popesneeze_0.jpg

Some fun extra reading: 

Snopes has an interesting theories on the origin of “Bless you." These include such gems like, "'Bless you!' was a protective oath uttered to safeguard the temporarily expelled and vulnerable soul from being snatched up by Satan," and, "the sneeze itself [is] the expulsion of a demon or evil spirit which has taken up residence in a person."

A related (and hilarious) myth was also found on Snopes as well: sneezing 7+ times can induce/feel like an orgasm. Before you go grab some pepper for a "totally scientific experiment," no, it's not true. Sorry, fam. 

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Benevolent Cabbagepatch Image Source

Pope Sneeze Image Source

 

Snap Judgment #1: Bananas, Mosquitoes, and Health Insurance (Sort of) Fraud

Welcome to the first ever Snap Judgement! As described on Patreon, you will receive super special news letters from us over at the show. A mainstay will be semi-regular write ups about an interesting true or false (or somewhere in between) Snapple factoid. In addition, we will frequently feature a write up about some current event or topic that caught our interest. So without further ado, let's get to it!

#11: “Mosquitoes are attracted to people who just ate bananas”

The illusion of safety

Verdict: False

This one is interesting right out the gate, as during my research I found claims that it attracts or repels. Both claims listed the exact same cause: Octenol, which is found in bananas. Octenol, also known as “Mushroom alcohol,” is a chemical that attracts insects and is commonly found in mosquito traps (along with carbon dioxide). I found this myth particularly interesting given the completely contradictory application of bananas (some claim it's an attractant, others claim it's a repellant).

According to NBC, it is nothing more than "old wives' tales." ABC also cover this topic, with Susan Paskewitz, an entomologist at the University of Wisconsin at Madison, claiming that they found no correlation in their lab studies – though interestingly enough, different people were inherently more or less prone to attracting mosquitoes at different times throughout the day. For good measure, this CNN article also discusses how there seems to be zero connection between what you eat and/or drink and how attractive or disgusting you may be to mosquitoes.

Our New Favorite/Horrifying Subreddit:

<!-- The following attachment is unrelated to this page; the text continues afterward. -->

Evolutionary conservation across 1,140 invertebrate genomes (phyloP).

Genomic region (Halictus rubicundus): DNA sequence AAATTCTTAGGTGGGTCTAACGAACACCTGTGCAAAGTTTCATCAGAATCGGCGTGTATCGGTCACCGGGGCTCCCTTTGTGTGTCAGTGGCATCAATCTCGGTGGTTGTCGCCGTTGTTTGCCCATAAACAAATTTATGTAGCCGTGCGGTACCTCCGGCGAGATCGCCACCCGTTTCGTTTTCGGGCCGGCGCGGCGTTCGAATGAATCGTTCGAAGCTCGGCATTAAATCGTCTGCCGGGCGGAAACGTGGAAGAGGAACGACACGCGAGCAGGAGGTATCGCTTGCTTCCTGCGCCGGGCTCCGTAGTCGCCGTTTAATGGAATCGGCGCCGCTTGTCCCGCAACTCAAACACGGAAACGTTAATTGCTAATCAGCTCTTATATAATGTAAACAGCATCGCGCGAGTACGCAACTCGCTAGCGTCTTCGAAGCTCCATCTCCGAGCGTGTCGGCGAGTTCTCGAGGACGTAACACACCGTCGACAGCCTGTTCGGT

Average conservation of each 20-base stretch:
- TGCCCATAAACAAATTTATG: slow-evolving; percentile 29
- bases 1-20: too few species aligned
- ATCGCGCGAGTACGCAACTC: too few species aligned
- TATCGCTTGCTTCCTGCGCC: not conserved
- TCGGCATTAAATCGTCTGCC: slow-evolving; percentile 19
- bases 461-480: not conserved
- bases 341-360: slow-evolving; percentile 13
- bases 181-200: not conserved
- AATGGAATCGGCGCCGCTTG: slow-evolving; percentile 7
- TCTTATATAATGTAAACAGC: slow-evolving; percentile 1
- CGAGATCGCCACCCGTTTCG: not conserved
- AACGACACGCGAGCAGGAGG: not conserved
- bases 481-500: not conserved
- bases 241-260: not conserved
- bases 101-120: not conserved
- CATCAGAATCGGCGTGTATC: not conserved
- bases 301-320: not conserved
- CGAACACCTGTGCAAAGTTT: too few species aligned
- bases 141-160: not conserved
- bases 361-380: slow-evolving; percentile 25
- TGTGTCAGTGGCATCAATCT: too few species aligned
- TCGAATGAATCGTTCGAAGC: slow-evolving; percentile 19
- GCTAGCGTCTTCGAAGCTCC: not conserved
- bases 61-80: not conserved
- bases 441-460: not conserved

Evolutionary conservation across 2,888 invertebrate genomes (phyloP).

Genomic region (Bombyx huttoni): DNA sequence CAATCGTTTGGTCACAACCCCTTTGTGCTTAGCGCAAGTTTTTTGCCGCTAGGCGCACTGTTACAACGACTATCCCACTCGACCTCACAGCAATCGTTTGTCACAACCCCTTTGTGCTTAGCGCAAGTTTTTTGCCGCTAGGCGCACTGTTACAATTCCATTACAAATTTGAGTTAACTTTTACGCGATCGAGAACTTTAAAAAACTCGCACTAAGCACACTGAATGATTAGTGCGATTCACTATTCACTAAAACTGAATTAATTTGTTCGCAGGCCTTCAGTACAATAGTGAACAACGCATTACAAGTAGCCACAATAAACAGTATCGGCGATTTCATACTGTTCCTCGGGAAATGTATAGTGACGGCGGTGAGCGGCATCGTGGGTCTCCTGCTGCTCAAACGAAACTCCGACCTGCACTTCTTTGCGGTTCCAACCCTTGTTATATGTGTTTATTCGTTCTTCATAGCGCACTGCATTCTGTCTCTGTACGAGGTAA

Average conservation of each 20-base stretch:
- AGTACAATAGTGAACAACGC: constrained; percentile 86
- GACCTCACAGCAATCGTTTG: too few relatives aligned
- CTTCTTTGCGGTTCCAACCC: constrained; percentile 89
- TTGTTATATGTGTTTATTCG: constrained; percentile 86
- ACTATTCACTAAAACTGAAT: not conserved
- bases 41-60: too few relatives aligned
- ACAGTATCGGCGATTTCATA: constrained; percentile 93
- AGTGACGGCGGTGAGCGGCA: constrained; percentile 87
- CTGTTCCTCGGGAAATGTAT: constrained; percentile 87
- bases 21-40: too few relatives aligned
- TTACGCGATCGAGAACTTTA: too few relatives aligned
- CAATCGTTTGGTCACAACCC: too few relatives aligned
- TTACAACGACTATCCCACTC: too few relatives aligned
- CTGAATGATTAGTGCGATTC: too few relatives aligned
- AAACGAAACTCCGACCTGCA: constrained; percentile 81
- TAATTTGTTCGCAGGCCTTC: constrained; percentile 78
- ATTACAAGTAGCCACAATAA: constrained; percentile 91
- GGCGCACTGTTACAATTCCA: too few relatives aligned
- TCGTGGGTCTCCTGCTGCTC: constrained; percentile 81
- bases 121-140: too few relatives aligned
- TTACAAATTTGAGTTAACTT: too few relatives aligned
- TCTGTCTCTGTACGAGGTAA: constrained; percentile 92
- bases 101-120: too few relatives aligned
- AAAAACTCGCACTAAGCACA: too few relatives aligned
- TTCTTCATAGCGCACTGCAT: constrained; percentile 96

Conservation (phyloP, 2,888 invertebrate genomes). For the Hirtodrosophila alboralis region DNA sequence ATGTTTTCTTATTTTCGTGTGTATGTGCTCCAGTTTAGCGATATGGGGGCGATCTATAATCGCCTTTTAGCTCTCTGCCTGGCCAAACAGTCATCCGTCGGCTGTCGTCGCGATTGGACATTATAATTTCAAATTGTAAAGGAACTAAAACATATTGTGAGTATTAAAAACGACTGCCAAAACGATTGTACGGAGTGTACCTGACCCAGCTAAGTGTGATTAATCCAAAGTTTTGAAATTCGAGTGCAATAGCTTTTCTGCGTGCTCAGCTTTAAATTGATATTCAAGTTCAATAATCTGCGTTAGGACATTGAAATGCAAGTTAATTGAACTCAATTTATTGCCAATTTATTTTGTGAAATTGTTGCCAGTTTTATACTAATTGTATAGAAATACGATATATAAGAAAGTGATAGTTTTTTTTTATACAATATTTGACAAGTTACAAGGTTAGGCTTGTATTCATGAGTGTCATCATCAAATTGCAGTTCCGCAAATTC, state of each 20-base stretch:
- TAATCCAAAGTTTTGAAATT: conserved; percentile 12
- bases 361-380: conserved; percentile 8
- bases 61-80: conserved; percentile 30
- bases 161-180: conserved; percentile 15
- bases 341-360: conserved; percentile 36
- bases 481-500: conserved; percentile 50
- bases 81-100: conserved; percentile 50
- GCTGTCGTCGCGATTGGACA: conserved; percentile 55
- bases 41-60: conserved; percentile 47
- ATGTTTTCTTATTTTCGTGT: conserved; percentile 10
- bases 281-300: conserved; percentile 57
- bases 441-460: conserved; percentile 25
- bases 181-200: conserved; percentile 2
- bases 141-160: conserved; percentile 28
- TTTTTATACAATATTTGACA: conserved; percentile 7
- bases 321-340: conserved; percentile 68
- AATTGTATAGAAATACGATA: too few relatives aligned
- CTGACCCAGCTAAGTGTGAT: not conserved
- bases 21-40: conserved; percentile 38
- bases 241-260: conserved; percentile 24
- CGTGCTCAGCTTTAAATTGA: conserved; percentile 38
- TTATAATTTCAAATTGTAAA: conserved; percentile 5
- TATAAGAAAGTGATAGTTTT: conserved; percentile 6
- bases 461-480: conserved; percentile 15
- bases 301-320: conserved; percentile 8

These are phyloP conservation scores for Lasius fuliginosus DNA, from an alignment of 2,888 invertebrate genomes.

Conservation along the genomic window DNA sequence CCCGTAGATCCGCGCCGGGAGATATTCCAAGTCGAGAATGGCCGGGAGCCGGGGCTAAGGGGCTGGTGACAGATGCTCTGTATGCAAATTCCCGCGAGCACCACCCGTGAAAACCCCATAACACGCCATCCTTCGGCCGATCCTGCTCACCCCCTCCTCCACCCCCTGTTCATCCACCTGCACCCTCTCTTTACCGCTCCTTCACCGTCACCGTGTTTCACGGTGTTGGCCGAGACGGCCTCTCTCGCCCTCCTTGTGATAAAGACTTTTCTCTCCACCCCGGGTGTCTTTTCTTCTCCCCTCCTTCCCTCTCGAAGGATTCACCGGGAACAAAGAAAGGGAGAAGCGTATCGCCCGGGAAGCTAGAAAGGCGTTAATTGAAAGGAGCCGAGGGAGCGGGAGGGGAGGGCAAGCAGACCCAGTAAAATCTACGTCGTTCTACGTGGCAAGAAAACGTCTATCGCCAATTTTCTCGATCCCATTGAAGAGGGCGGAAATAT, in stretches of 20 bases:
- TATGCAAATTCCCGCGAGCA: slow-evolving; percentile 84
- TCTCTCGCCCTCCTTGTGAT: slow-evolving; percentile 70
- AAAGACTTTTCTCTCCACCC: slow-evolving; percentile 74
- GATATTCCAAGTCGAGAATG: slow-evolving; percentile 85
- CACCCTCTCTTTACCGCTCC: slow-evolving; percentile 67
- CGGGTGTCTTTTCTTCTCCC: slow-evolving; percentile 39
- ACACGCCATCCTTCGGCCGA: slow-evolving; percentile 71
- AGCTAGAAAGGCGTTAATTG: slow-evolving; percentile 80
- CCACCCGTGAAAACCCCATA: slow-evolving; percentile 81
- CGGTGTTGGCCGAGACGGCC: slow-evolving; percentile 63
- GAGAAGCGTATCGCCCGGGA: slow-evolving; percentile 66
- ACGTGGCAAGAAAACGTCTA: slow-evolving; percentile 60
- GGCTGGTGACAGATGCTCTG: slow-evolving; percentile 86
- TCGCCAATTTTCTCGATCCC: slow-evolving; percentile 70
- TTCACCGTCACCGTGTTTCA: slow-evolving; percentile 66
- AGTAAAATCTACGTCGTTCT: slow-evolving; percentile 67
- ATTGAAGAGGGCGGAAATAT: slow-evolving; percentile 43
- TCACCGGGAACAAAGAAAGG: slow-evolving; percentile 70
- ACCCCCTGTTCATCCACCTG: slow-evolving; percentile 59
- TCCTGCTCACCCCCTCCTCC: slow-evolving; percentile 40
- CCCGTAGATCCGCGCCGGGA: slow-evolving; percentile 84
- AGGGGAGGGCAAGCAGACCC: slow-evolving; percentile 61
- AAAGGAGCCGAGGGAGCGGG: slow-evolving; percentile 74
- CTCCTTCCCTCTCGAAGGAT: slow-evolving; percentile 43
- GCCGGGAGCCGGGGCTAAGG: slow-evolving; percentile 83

Unethical Life Pro Tips

Lucky you! On this first “Snap Judgment” I will be tackling a (sort of) current topic. If you haven't seen it before, there is a subreddit that is awful and hilarious called Unethical Life Pro Tips. They are terrible and funny and we sincerely hope no one actually does this stuff. That being said...I looked into two of our favorite “pro tips.”

1. A nice outlandish starter: “Do you have a chronic medical condition (e.g., MS) that costs your insurance company $20,000 per month? Great! Tell them you'll switch insurance companies if they pay you $10,000 per month. (Obamacare makes this possible) Repeat as needed to fund the life of your dreams.”

11o7ow.jpg

Alright. This one is a little whacky. It's one of those, “I see why you would think that's a good idea, but there's a reason probably no one is doing it...” type of ideas. Nothing I could find online - across several search variations and many search pages deep – even hinted that insurances would agree to pay you to not insure you anymore. And why would they? Sure, there may be individual cases where perhaps it's worth considering, but the moment you do it, you risk others asking for the same options. If you took this to its logical extreme, you would wind up in a situation where insurance companies are literally not insuring anyone and just paying people to not insure them anymore. I'm going to label this one a big negative, Ghost Rider.

2. “Brake fluid will !&% up a [car's] paint job much better than paint stripper will.

*deep breath* First off: DO NOT DO THIS TO SOMEONE. You're better than that! *end lecture*

TowMaterCars3Artwork.jpg

I chose this one because it's actually really interesting and while researching if it is true (it is for the most part, some argue really good paint can take it for a relatively short duration) I found some suggestions for what to do if it happens to you. That being said, it is really bad. If you do not act quickly and carefully your paint will come right off.

According to Car Care Guide (linked above): “Try to use a towel to soak up the fluid instead of wiping with a rag, since you don’t want to spread the fluid around and make the problem worse. Then clean the area immediately with soap and lots of water, as water can help neutralize brake fluid. Although these steps likely won’t stop the damage already inflicted, it may help mitigate the destruction.” If you do mess up, get your car to a shop immediately so they can properly remove it and to prevent it from eating through to the metal.

Hope you awesome patrons enjoyed this first edition of Snap Judgment! If you have any questions, additions, or suggestions, let us know!